Song for lonely giants
Song for lonely giants
Monika Spruth and Philomene Magers are proud to present in this year’s fall exhibition new works by Walter Dahn.
The strategy of appropriation has been central to the art of Walter Dahn since the turning point in his artistic production in the years 1989/90. At that time, the artist turned away from pure painting as it was practiced by Baselitz or Lupertz, for example. The individual and personal, which used to be reflected in Dahn’s expressive brushwork, would now manifest itself in his selection of pictorial motifs. For the artist, however, this does not imply the abandoning of painting. The arranging of color on a canvas has simply been replaced with the arranging of found objects on different materials, a process that Dahn once referred to as “conceptual painting" - a term he still uses today.
In this exhibition Walter Dahn displays his pictures and objects in showcases reminiscent of natural history museums.
Dahn treats some of his found objects like readymades, but often he transforms them, using different artistic techniques. Since the late 1980s, silkscreen printing has been one of his favored methods. The artist recontextualizes the technique by producing originals and applying a method initially designed for the high-gloss world of advertising to natural materials such as fabric, gauze, cardboard, felt or linen.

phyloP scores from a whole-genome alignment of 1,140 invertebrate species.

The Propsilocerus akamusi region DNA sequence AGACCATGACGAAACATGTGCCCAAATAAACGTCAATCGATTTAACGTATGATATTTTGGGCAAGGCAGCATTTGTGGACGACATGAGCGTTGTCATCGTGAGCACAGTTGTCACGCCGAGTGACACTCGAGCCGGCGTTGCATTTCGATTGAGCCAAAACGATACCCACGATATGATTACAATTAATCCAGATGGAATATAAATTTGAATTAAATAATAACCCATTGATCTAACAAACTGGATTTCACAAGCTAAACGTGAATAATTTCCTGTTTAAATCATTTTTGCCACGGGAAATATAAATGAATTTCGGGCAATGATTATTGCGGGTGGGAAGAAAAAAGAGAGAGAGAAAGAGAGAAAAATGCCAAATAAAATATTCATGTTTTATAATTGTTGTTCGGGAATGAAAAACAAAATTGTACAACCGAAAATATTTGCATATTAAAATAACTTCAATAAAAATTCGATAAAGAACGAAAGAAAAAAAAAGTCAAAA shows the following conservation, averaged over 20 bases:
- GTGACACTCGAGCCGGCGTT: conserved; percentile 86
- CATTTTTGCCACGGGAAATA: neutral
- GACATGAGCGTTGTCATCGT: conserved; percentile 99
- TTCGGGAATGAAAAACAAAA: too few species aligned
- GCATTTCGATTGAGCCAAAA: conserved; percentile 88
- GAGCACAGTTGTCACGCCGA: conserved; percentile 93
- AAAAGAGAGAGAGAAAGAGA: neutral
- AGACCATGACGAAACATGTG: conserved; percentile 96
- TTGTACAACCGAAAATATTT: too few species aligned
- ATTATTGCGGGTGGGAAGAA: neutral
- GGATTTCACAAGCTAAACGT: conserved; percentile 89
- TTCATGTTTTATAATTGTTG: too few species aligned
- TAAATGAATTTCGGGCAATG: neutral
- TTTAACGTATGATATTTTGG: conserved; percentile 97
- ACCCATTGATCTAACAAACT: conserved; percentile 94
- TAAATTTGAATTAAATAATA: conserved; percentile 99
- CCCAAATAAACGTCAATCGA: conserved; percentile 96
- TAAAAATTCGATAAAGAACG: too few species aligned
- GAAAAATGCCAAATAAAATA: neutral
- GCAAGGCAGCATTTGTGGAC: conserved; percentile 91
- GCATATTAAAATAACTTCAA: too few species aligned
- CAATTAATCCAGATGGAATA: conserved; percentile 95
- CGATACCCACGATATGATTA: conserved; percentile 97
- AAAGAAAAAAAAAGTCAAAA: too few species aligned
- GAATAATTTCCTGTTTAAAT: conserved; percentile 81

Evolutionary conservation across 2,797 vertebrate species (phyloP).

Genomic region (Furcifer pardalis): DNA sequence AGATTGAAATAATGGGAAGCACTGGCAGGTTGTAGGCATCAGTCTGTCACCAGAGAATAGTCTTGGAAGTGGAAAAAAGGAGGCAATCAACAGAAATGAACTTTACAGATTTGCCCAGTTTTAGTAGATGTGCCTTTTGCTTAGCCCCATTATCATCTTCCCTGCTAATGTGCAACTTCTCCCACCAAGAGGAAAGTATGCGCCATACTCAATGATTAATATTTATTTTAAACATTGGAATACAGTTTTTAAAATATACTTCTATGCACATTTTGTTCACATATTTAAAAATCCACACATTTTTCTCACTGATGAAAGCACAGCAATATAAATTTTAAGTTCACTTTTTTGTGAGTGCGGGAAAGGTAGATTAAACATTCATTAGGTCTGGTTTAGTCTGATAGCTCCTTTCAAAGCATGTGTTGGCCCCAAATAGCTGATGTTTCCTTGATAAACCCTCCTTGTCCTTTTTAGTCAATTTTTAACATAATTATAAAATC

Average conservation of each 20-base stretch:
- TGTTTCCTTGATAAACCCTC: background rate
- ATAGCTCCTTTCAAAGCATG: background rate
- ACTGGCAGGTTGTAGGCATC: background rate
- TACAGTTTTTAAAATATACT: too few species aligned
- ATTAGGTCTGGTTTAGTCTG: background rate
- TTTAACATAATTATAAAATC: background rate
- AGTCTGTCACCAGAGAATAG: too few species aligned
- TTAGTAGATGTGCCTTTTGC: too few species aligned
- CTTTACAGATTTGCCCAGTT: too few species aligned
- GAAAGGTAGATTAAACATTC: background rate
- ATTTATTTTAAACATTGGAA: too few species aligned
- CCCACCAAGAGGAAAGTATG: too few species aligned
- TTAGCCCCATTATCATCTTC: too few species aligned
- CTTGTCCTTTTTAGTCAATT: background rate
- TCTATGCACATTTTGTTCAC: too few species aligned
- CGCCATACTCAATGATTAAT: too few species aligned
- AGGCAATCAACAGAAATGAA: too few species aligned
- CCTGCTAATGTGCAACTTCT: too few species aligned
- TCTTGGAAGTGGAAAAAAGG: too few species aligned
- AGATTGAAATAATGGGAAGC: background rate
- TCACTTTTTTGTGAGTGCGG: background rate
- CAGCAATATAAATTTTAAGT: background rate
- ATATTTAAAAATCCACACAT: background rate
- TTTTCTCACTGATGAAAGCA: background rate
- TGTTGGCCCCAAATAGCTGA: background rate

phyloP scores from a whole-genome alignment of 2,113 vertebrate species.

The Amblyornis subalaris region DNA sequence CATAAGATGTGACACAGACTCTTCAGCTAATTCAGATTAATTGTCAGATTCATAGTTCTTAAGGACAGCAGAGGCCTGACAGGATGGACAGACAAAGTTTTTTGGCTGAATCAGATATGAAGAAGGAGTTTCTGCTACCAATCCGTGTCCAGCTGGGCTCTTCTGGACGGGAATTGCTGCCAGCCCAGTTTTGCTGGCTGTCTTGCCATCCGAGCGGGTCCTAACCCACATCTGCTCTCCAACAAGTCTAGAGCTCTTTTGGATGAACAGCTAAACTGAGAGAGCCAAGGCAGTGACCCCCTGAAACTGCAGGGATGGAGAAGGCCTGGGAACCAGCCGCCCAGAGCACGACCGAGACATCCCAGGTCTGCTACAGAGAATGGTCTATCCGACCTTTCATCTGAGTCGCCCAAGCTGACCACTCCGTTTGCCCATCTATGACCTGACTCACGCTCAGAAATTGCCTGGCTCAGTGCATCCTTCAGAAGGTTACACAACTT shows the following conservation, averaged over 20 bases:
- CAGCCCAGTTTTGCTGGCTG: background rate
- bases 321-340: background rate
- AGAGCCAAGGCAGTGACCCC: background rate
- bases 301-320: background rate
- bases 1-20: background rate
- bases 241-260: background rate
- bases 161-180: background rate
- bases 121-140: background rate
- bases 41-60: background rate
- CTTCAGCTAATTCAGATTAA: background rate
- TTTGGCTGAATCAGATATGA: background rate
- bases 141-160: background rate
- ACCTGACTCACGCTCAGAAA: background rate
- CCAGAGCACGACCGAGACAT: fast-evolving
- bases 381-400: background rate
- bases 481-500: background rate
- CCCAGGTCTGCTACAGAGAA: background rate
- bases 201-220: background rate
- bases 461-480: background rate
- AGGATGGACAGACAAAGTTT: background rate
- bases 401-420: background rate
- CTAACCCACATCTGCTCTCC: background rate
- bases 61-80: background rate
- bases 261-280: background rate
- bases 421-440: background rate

In his work, Walter Dahn draws from a pool of motifs which is fed by several different springs: pop culture and its means of communication such as flyers or posters; film; music; kitsch; folk art; ethnology; art history; graffiti; and also his personal surroundings and nature. Some of his motifs, which also include lettering, song titles, band names or film titles, seem to have become more internalized than others and keep recurring in his work.
Like pictorial objets trouve's Dahn blends the motifs and creates pictures which can be read as highly personal emblems and at the same time possess the aesthetic quality of an album cover. They seem to represent Dahn’s 'individual mythology’ and an affirmative view of the world that shaped the artist. The collaging and assembling of pictures within a picture results in new realities and meanings, detached from their original non-artistic context. Thus the title of the 1972 Jamaican cult reggae movie The Harder They Come starring Jimmy Cliff is rendered in European Art Nouveau lettering. This inscription still conjures up the spirit and the attitude towards life represented by the film, but outside of this context it also functions as a sign in the microcosm of the picture.
In contrast to the large canvasses he used in the beginning, Dahn currently works in the medium-size range. Instead of the grand gesture Dahn grants us a view of his cosmos, the elements of which seem to gain their full meaning and validity only through the process of their pictorialization.
Opening reception: Saturday, November 4, 3-6 pm
Monika Spruth Philomene Magers Cologne
Wormser Strasse 23 - Cologne
Gallery opening hours: Tuesday - Friday 10am - 1pm / 3 - 6pm, Saturday 11am - 4pm